"Power Rangers": The Best Cartoon the 1980’s Ever Produced
Power Rangers is the perfect 1980’s cartoon.
Look, never mind the fact that it is not animated and that it didn’t even air in the 1980’s (it reached American shores in 1993). Just bear with me.
By “1980’s cartoon,” I mean a cartoon that mostly ignores atmosphere, character and even plot, but instead just kicks around “good vs. evil” heroics. The good guys have few if any flaws and are often pretty stereotyped. The bad guys scheme up ridiculous plots so over-the-top they usually collapse under their own grandeur. Occasionally, you’ll get a cartoon that transcends the limitations of the genre—He-Man is the best example—but usually they’re about the simplest thing you can imagine.
Nowadays, and at least since the premieres of Batman: The Animated Series and Gargoyles, cartoons have trended either toward darker atmospheres and flawed protagonists or toward lighter anime series involving friendly competition. In this environment, Power Rangers is practically a throwback.
Let’s focus on the original incarnation, Mighty Morphin’ Power Rangers, for a moment. Its Rangers were thinly disguised stereotypes. Jason, the team leader, was the jock. Zack was the hip-hop African American kid. Billy was the nerd, and Kim was 100% valley girl. The most three-dimensional characters in this original group were Trini, who came across as a more popular version of Velma, and the enigmatic Tommy. As in G. I. Joe, the stereotypes were there to make the characters instantly knowable to kids. And the characters were virtually perfect—they always took part in things like ecology fundraisers—and any character flaws were both introduced and resolved within the scope of an episode.
The bad guys, meanwhile, were led by Rita Repulsa, who was essentially a female amalgam of the Transformers G1 Megatron and Starscream. Sometimes she could think up simple plans that almost worked, but usually, for example, she would just send a monster down to turn Trini’s cousin into a cardboard cut-out. (Really!) And, again like Megatron, she would blame the failure of her overcooked ideas on her henchmen.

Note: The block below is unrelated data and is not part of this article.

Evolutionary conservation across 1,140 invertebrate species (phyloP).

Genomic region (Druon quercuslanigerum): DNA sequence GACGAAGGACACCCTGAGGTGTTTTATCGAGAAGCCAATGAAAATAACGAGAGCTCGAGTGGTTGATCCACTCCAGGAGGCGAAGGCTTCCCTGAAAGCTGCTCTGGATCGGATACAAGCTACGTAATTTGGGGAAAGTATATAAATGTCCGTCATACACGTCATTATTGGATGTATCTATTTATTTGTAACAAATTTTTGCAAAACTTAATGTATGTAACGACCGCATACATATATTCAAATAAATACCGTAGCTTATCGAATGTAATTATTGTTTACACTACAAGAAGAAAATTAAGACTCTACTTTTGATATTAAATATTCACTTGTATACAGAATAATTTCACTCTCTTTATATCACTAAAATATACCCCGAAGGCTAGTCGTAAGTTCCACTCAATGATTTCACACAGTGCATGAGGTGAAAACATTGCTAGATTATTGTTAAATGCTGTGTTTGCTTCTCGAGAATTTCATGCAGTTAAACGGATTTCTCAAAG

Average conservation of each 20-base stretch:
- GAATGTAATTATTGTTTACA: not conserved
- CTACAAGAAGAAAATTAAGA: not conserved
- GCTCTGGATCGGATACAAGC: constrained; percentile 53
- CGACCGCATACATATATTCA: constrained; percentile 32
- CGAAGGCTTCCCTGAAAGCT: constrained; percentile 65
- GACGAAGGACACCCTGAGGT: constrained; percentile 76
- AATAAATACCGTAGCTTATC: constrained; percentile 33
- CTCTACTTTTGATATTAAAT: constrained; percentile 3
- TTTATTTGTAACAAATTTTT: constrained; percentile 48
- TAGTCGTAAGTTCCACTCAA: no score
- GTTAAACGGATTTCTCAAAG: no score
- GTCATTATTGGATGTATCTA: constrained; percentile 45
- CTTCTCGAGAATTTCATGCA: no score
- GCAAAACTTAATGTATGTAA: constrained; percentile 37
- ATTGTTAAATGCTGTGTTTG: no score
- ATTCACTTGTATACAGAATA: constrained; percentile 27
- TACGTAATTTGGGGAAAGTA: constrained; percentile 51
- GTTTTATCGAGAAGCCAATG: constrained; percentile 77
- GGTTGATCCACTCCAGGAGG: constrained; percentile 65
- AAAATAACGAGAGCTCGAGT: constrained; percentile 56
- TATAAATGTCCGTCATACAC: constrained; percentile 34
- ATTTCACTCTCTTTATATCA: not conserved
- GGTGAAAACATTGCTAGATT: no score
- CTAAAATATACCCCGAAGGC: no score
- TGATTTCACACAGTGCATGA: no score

And it’s not just its stories that were cartoonish. Power Rangers even featured extensive voiceover work. For many years, it featured the talented voices of the Animaze dubbing studio: Barbara Goodson, Steve Blum, Dave Mallow, Steve Kramer, and many others. Such notable Power Rangers alums as Johnny Yong Bosch and Patricia Ja Lee have since done extensive work as anime voiceover artists.
The show might even have gained by being animated. The Power Rangers series, in all their iterations, have always suffered from the inherent limitations of the live-action format, with all the visual restrictions that implies. In Power Rangers‘ sister series VR Troopers, for example, Gardner Baldwin lent Grimlord an excellent voice, but neither of his costumes were effectively designed for mouth movement. And you only have to look at Gatchaman/Battle of the Planets and the two Voltron series to see how good animated sentai can be.
On the other hand, though, live-action series are better at conveying emotions. Even a hack director can get an audience to choke up if he’s minimally competent, and Power Rangers in its 1998-2002 golden age gave viewers some genuinely wrenching episodes, including an arc that culminated in the shocking death of Lost Galaxy pink ranger Kendrix. (The power of this climax is all the more impressive when you realize that no words alluding to “death” or “dying” could be used in it.) It’s tougher to get an emotional reaction with animation; leaving aside such manipulative exercises as Bambi and Dumbo, I would count only two genuinely moving animated action stories: Beast Wars‘ “Code of Hero” and Batman‘s “I Am the Night.” This says nothing about the general skill level of animators, I point out, and everything about the differences between the live-action and animated art forms.
Power Rangers has evolved over time. Its current incarnations have mixed its simplistic 80’s-derived past with a more incisive 90’s sensibility. But even so, it remains pretty simple, and its stories keep coming back to the same thing that drove the cartoons of the 1980s: solid, unabashed tales of good vs. evil. It’s a throwback, to be sure, but a well-done throwback.
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